No, it didn’t help me at all. If anything, it was harder for me because I found it so hilarious that it almost did the opposite for me. It almost took me out of it.
Because your character doesn’t find Tommy as funny as you find James.
Exactly. And he just kept endearing himself to me.
The scene where the audience is watching The Room for the first time is really fascinating because it rides the line between them laughing at it and laughing with it. As you’ve watched The Disaster Artist with audiences, do you worry that they are laughing at the characters too much and not with them enough?
I think it’s a fine line, for sure. And I think that there are moments where every character gets laughed at. There are moments where we are giving you permission to laugh at Tommy, not in a way that is being particularly mean-spirited and in a way that Tommy himself has expressed that he appreciates. But I think while we were making the movie and leading up to the making of the movie, when we were working on the script, that was when my biggest fear was that that would happen. I didn’t want to make a movie that was just making fun of a guy. I didn’t wanted to make a movie that was just exploring how bad this movie was. I wanted to be part of a team that was making a movie about what was weirdly compelling about this movie that this guy made. And what drew us to it. And what was good about and pure about it, in that it is an actual expression of what he was trying to get across. To me, that was much more interesting.
And when you’re working on a movie, you don’t know if it’s going to be good or not until it’s done. So you do try really hard even if you suspect it might be bad. And you do get sucked up in it and you don’t quit, because you don’t want to quit, in case it’s good. To me, that kind of camaraderie is really interesting. Once we made it, I wasn’t worried. I felt like Franco was sympathetic enough that you wouldn’t want to just laugh at him—that you would root for him eventually, and that we, as the filmmakers, would have failed if you felt like we were just making fun of him.
I feel like the movie definitely humanizes Tommy a lot, but it doesn’t tell us that much more about his mysterious background. Is that something that you tried to explore in the early stages of the movie, to reveal something about him that we didn’t know?
Not really. I mean, to me, the most interesting thing is that he doesn’t want you to know. I’m actually sure whatever the story is is not that fucking fascinating. If it was that controversial a story, he probably wouldn’t feel incredibly comfortable being a very famous person, which he is. And so my instinct is the fact that he doesn’t want people to know his story is far more interesting than whatever his story probably is.
Having spent a decent amount of time with Tommy at this point, are there things that surprised you about what he’s like as a person?
As one of the producers of the movie, I was not that psyched that he was going to be around and that he had to film a scene in it. I was a little nervous about what impact on the production his presence would have, even though it was only going to be for a day. And then he showed up and was so harmless! And like the character in the movie, very sympathetic and sweet. Within five seconds of meeting him, I was like, I can’t believe I was worried about this. I don’t deny that he acted tyrannically and that he was incredibly unpleasant to a lot of people [while making The Room], but outside of that environment he was actually very sweet. And I was not expecting that. I don’t know what I was expecting. It’s like meeting a fictional character. Like meeting Homer Simpson. Like meeting someone who has stepped out of a false reality. And I’m not alone. Bob Odenkirk, who has a small part in the movie, was at the AFI screening we had at the Chinese Theater a couple of weeks ago and I was like, “Have you meet Tommy?” And he was like, “I don’t want to. I just can’t meet him.” And I get that. I didn’t want to meet him either, for some weird reason.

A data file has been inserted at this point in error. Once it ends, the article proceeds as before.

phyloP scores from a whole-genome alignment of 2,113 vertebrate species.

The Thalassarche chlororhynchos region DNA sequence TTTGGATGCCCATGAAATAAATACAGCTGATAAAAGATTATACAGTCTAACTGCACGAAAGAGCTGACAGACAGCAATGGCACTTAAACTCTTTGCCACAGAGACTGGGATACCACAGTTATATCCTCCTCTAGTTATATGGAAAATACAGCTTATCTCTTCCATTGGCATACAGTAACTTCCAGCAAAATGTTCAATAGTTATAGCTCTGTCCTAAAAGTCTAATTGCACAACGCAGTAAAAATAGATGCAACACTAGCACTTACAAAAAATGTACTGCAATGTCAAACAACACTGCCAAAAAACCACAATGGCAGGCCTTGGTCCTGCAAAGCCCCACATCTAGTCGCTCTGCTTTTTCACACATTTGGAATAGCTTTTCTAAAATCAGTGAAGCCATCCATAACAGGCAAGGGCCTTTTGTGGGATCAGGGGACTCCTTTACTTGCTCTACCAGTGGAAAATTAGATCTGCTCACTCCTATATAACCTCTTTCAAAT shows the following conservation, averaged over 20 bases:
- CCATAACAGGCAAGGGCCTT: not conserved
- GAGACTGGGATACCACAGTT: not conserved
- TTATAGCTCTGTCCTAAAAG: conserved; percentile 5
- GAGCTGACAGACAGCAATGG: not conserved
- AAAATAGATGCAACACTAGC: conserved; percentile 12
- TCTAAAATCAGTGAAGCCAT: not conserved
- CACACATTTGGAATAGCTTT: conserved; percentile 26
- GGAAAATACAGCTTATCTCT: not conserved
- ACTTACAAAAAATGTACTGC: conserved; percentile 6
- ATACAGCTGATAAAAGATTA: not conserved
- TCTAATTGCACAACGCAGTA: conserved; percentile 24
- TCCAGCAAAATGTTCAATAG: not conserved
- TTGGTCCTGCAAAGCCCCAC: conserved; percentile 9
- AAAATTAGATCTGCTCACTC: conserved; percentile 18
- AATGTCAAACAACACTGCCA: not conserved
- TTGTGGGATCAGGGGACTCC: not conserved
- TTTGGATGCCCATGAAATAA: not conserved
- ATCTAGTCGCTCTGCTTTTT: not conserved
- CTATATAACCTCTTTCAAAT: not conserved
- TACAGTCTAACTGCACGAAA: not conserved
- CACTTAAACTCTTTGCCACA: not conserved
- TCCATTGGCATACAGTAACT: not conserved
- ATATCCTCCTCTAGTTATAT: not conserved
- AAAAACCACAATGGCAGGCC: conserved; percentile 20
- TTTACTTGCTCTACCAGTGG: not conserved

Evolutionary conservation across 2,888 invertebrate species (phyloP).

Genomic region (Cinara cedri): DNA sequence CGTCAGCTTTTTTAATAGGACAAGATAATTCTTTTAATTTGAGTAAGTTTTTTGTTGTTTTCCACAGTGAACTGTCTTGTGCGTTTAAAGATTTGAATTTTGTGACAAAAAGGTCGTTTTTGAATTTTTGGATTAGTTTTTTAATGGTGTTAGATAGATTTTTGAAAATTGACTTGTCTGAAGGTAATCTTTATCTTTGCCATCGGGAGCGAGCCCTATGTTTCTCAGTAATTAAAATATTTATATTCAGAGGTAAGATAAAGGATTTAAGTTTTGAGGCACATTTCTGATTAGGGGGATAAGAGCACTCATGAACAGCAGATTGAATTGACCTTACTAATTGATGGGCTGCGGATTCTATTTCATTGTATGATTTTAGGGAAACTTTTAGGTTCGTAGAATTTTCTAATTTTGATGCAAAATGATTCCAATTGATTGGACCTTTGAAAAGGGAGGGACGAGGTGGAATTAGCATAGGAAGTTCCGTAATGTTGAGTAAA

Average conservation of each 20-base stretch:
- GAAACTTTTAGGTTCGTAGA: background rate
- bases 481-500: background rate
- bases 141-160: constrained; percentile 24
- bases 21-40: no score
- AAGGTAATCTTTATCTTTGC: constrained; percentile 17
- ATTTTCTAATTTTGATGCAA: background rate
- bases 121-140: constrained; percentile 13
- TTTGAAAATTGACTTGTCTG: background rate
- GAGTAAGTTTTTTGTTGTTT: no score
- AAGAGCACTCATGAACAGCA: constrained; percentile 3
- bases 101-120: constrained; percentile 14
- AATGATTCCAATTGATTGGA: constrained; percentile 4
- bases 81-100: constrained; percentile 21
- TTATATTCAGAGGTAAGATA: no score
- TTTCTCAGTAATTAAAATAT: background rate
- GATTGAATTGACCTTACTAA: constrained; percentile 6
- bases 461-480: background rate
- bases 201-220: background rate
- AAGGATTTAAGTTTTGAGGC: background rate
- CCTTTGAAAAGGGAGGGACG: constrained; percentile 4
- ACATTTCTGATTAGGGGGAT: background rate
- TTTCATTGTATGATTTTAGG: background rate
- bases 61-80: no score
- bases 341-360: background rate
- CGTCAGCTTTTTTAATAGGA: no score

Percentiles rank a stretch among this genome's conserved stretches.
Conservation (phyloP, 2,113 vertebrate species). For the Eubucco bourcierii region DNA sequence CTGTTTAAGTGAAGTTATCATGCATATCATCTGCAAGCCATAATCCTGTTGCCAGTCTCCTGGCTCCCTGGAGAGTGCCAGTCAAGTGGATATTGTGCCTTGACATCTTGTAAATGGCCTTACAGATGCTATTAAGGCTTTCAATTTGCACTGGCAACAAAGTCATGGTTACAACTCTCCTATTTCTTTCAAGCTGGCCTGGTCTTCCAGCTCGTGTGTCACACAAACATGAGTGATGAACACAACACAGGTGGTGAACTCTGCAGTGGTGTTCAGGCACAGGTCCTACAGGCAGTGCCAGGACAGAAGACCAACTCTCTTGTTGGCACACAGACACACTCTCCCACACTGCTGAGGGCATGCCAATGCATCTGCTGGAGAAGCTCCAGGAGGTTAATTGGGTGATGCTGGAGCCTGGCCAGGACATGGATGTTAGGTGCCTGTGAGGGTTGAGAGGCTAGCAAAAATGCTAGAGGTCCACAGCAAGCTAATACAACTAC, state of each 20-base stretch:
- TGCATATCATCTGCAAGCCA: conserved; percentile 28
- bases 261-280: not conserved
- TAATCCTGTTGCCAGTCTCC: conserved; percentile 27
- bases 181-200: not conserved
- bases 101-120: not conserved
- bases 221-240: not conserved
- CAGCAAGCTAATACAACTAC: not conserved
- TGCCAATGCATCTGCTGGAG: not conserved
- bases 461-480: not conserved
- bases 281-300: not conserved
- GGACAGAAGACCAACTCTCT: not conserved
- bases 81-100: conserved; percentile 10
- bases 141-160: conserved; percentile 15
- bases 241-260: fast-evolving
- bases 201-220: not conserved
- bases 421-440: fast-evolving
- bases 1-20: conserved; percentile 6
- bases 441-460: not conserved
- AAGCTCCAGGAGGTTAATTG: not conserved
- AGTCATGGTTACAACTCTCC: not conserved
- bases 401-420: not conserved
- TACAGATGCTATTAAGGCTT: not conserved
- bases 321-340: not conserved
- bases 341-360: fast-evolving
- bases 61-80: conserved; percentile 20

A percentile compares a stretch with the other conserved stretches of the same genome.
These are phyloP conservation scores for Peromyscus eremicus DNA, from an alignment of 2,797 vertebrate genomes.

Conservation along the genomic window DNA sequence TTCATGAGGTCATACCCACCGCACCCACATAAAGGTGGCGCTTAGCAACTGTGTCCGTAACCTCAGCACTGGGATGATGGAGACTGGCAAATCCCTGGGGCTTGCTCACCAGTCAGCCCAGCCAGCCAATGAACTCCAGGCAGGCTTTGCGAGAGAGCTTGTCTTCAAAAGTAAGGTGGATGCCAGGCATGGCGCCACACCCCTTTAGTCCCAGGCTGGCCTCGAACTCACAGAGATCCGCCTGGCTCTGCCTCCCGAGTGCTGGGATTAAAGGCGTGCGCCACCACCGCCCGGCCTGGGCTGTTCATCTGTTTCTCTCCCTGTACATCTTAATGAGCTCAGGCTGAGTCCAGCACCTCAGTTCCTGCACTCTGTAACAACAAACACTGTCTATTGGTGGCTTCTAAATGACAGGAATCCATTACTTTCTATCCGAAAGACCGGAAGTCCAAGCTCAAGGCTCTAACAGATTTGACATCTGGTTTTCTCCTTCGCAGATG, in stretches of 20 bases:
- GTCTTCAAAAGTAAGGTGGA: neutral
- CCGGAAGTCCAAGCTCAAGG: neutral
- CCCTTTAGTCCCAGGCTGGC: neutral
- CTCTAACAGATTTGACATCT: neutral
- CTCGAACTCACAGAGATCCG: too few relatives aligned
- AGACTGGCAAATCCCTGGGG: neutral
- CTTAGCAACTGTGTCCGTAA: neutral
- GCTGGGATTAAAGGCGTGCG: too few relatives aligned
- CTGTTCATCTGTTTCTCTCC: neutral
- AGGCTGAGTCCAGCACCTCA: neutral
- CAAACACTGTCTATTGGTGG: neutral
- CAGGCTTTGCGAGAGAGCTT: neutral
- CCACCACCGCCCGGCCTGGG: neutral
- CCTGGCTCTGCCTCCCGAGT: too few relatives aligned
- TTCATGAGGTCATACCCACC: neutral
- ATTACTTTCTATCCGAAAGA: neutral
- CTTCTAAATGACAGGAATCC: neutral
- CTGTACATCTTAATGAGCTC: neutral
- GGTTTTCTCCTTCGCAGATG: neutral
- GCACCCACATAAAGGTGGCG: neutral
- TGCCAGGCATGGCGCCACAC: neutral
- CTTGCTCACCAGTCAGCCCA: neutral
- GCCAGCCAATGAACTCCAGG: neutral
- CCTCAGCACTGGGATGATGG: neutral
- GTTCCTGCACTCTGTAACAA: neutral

Bob Odenkirk is just one of so many incredible people who took on small roles in this film. Was that more a case of calling on friends to do it or more people being excited to be associated with it because they love The Room?
I think it was definitely a combination of people who were friends and were cool to work on a movie that shot in Los Angeles for a couple days. A lot of it was people who were fans of The Room or had read the book and were excited to participate in it for that reason. What happened a little bit was there was a snowball effect where people heard what we were doing and heard that Franco was directing this movie while staying in character as Tommy Wiseau and some people came because they just wanted to see it first-hand. Because it was so weird.
You mentioned that James hadn’t seen the movie when he read the book. Do you think people need to have seen The Room to enjoy The Disaster Artist?
I personally don’t think so and we definitely put more thought into making it for people who had not seen The Room, because we assumed that was most people. It’s probably a more gratifying experience in a lot of ways if you haven’t seen it, because you don’t know exactly what the result is. I think Paul Scheer actually put it best. He said, if you’ve seen The Room, it’s a sequel and if you haven’t, it’s a prequel. I think it really does function on both of those levels, which is something I’m very happy about. Because something we talked about a lot was how do we not make this just some fucking hipster Hollywood bullshit where, unless you’ve heard of this shit that the cool kids have heard about, go fuck yourself. We didn’t want that.
You said you and James started thinking about this film while working on The Interview. Given how much time you’ve spent thinking about North Korea, what has it been like for you to watch the escalating tensions between Kim Jong-un and Donald Trump?
It’s interesting. [Laughs] Yeah, it’s like having a front row ticket to the greatest fucking disaster perhaps in the history of humanity. So I guess there’s something fascinating about it to that degree, but it’s also absolutely horrifying.